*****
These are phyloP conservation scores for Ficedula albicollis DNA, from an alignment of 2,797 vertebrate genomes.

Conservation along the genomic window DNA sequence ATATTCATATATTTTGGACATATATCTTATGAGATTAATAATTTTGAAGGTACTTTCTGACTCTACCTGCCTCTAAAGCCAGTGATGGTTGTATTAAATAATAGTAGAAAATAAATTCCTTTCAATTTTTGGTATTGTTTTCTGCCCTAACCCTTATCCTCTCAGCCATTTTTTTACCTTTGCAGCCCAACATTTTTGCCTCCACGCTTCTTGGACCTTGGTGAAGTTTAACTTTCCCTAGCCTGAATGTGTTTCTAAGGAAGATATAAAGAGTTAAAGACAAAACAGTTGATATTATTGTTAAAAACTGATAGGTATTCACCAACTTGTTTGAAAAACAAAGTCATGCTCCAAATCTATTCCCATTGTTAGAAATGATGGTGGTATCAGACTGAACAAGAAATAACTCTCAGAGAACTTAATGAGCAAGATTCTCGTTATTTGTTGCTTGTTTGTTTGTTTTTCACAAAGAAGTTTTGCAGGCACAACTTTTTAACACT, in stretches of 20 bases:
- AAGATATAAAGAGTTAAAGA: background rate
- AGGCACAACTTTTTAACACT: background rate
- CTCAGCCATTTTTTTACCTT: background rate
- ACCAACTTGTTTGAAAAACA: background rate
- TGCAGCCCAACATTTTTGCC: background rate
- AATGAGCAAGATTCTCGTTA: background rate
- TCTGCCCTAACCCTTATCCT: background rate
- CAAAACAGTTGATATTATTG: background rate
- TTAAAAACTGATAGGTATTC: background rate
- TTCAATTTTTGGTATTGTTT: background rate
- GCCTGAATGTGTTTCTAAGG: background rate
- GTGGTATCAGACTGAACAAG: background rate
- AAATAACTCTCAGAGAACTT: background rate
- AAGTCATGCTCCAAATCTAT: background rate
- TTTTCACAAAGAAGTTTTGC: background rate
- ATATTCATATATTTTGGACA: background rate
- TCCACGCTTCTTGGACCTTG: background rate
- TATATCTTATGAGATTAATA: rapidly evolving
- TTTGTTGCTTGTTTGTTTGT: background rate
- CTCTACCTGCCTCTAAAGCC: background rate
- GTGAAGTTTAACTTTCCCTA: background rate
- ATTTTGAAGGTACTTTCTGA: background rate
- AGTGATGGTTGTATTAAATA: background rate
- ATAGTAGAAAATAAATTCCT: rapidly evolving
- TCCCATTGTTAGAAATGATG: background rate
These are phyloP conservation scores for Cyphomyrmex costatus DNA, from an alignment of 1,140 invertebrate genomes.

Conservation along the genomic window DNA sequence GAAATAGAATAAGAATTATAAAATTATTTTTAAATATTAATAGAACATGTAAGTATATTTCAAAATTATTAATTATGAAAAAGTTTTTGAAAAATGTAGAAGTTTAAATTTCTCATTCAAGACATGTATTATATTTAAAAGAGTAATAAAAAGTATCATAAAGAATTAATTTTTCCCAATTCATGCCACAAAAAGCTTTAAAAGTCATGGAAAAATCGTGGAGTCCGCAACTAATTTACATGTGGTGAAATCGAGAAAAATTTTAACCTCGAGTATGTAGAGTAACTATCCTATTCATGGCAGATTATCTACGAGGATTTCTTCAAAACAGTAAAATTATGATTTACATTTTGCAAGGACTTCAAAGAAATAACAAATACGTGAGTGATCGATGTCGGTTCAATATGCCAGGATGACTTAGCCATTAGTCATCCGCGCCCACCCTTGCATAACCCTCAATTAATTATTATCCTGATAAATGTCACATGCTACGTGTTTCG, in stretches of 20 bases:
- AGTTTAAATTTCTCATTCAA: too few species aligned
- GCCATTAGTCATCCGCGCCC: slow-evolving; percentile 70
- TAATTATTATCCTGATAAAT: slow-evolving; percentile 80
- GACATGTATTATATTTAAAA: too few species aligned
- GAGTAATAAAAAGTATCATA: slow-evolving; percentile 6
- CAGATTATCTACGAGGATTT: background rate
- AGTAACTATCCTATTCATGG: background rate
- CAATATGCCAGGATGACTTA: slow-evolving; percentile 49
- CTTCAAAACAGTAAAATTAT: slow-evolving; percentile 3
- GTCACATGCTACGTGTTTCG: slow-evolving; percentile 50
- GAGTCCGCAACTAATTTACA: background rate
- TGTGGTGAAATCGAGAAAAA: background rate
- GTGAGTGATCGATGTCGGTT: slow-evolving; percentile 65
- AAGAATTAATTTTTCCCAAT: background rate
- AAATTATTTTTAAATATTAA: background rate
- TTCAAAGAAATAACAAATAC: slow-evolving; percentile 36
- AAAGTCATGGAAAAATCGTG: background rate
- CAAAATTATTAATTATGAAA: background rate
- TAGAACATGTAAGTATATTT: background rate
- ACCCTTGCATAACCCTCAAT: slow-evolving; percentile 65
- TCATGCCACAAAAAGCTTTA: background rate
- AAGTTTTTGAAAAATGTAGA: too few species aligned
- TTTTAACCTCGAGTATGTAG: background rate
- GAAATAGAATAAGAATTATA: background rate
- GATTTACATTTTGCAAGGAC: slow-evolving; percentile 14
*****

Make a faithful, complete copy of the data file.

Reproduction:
These are phyloP conservation scores for Ficedula albicollis DNA, from an alignment of 2,797 vertebrate genomes.

Conservation along the genomic window DNA sequence ATATTCATATATTTTGGACATATATCTTATGAGATTAATAATTTTGAAGGTACTTTCTGACTCTACCTGCCTCTAAAGCCAGTGATGGTTGTATTAAATAATAGTAGAAAATAAATTCCTTTCAATTTTTGGTATTGTTTTCTGCCCTAACCCTTATCCTCTCAGCCATTTTTTTACCTTTGCAGCCCAACATTTTTGCCTCCACGCTTCTTGGACCTTGGTGAAGTTTAACTTTCCCTAGCCTGAATGTGTTTCTAAGGAAGATATAAAGAGTTAAAGACAAAACAGTTGATATTATTGTTAAAAACTGATAGGTATTCACCAACTTGTTTGAAAAACAAAGTCATGCTCCAAATCTATTCCCATTGTTAGAAATGATGGTGGTATCAGACTGAACAAGAAATAACTCTCAGAGAACTTAATGAGCAAGATTCTCGTTATTTGTTGCTTGTTTGTTTGTTTTTCACAAAGAAGTTTTGCAGGCACAACTTTTTAACACT, in stretches of 20 bases:
- AAGATATAAAGAGTTAAAGA: background rate
- AGGCACAACTTTTTAACACT: background rate
- CTCAGCCATTTTTTTACCTT: background rate
- ACCAACTTGTTTGAAAAACA: background rate
- TGCAGCCCAACATTTTTGCC: background rate
- AATGAGCAAGATTCTCGTTA: background rate
- TCTGCCCTAACCCTTATCCT: background rate
- CAAAACAGTTGATATTATTG: background rate
- TTAAAAACTGATAGGTATTC: background rate
- TTCAATTTTTGGTATTGTTT: background rate
- GCCTGAATGTGTTTCTAAGG: background rate
- GTGGTATCAGACTGAACAAG: background rate
- AAATAACTCTCAGAGAACTT: background rate
- AAGTCATGCTCCAAATCTAT: background rate
- TTTTCACAAAGAAGTTTTGC: background rate
- ATATTCATATATTTTGGACA: background rate
- TCCACGCTTCTTGGACCTTG: background rate
- TATATCTTATGAGATTAATA: rapidly evolving
- TTTGTTGCTTGTTTGTTTGT: background rate
- CTCTACCTGCCTCTAAAGCC: background rate
- GTGAAGTTTAACTTTCCCTA: background rate
- ATTTTGAAGGTACTTTCTGA: background rate
- AGTGATGGTTGTATTAAATA: background rate
- ATAGTAGAAAATAAATTCCT: rapidly evolving
- TCCCATTGTTAGAAATGATG: background rate
These are phyloP conservation scores for Cyphomyrmex costatus DNA, from an alignment of 1,140 invertebrate genomes.

Conservation along the genomic window DNA sequence GAAATAGAATAAGAATTATAAAATTATTTTTAAATATTAATAGAACATGTAAGTATATTTCAAAATTATTAATTATGAAAAAGTTTTTGAAAAATGTAGAAGTTTAAATTTCTCATTCAAGACATGTATTATATTTAAAAGAGTAATAAAAAGTATCATAAAGAATTAATTTTTCCCAATTCATGCCACAAAAAGCTTTAAAAGTCATGGAAAAATCGTGGAGTCCGCAACTAATTTACATGTGGTGAAATCGAGAAAAATTTTAACCTCGAGTATGTAGAGTAACTATCCTATTCATGGCAGATTATCTACGAGGATTTCTTCAAAACAGTAAAATTATGATTTACATTTTGCAAGGACTTCAAAGAAATAACAAATACGTGAGTGATCGATGTCGGTTCAATATGCCAGGATGACTTAGCCATTAGTCATCCGCGCCCACCCTTGCATAACCCTCAATTAATTATTATCCTGATAAATGTCACATGCTACGTGTTTCG, in stretches of 20 bases:
- AGTTTAAATTTCTCATTCAA: too few species aligned
- GCCATTAGTCATCCGCGCCC: slow-evolving; percentile 70
- TAATTATTATCCTGATAAAT: slow-evolving; percentile 80
- GACATGTATTATATTTAAAA: too few species aligned
- GAGTAATAAAAAGTATCATA: slow-evolving; percentile 6
- CAGATTATCTACGAGGATTT: background rate
- AGTAACTATCCTATTCATGG: background rate
- CAATATGCCAGGATGACTTA: slow-evolving; percentile 49
- CTTCAAAACAGTAAAATTAT: slow-evolving; percentile 3
- GTCACATGCTACGTGTTTCG: slow-evolving; percentile 50
- GAGTCCGCAACTAATTTACA: background rate
- TGTGGTGAAATCGAGAAAAA: background rate
- GTGAGTGATCGATGTCGGTT: slow-evolving; percentile 65
- AAGAATTAATTTTTCCCAAT: background rate
- AAATTATTTTTAAATATTAA: background rate
- TTCAAAGAAATAACAAATAC: slow-evolving; percentile 36
- AAAGTCATGGAAAAATCGTG: background rate
- CAAAATTATTAATTATGAAA: background rate
- TAGAACATGTAAGTATATTT: background rate
- ACCCTTGCATAACCCTCAAT: slow-evolving; percentile 65
- TCATGCCACAAAAAGCTTTA: background rate
- AAGTTTTTGAAAAATGTAGA: too few species aligned
- TTTTAACCTCGAGTATGTAG: background rate
- GAAATAGAATAAGAATTATA: background rate
- GATTTACATTTTGCAAGGAC: slow-evolving; percentile 14